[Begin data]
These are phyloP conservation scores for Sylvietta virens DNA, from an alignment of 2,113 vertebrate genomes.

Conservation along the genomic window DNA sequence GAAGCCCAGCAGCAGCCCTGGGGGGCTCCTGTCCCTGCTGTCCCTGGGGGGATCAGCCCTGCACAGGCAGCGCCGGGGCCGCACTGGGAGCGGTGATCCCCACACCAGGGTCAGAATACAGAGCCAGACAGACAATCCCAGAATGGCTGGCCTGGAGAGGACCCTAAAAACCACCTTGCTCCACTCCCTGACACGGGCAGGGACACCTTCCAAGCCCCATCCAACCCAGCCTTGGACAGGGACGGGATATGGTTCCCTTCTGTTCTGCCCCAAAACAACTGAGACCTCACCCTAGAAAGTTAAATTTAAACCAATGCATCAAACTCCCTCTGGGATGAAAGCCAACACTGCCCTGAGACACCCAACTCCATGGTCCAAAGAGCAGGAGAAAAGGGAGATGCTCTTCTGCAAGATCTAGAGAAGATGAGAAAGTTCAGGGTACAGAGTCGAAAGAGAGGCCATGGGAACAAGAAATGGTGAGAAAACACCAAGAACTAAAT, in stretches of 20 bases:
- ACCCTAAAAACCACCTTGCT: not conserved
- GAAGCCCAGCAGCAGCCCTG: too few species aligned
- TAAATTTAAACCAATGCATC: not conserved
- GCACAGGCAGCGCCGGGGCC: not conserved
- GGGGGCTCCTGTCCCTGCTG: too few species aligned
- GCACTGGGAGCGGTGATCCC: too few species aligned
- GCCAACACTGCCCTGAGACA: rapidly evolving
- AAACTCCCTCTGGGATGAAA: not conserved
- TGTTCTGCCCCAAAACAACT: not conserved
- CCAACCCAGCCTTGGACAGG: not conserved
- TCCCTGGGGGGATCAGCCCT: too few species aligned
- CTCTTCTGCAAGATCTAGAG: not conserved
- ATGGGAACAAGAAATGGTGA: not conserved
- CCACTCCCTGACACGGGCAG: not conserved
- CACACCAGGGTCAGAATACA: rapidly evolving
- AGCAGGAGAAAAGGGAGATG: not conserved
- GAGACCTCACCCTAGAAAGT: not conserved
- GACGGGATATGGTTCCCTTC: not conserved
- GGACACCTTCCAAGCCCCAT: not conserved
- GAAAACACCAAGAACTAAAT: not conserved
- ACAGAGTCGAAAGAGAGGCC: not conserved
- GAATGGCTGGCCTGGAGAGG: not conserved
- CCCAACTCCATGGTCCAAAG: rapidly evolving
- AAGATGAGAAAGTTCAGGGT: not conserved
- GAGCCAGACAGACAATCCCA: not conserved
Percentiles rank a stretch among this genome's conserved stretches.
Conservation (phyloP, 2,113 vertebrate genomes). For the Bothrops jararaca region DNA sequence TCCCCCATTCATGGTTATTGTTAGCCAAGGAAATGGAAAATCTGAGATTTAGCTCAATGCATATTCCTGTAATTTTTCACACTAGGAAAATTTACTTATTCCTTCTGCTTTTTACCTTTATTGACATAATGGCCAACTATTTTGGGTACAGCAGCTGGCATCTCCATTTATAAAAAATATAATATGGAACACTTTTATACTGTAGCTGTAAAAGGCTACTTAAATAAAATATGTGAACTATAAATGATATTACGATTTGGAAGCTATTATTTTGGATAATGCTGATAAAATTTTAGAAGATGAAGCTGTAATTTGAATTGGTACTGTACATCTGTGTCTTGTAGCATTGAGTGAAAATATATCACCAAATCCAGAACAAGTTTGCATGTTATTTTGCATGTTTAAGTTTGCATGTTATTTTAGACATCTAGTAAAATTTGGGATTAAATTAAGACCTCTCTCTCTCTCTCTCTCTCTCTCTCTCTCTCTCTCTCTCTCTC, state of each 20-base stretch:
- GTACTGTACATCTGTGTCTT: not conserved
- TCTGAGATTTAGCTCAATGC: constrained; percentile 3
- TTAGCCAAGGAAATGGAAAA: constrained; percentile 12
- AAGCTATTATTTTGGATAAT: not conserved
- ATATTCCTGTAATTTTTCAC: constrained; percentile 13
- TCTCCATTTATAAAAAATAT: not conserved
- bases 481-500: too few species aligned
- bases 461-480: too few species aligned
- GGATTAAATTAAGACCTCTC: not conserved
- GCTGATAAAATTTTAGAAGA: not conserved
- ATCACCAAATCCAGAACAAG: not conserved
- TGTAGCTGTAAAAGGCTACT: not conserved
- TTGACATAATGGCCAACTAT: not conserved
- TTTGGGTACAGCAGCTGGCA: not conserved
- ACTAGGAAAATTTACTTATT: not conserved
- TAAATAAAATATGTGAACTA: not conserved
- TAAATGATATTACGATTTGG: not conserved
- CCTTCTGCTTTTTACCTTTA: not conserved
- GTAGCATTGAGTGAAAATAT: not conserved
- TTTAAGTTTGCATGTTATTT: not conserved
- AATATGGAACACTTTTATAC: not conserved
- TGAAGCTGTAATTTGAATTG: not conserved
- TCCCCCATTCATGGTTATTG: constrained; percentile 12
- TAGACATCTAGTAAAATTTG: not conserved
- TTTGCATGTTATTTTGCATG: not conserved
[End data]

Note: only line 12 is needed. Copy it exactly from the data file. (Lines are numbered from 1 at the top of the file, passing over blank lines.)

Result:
- CCAACCCAGCCTTGGACAGG: not conserved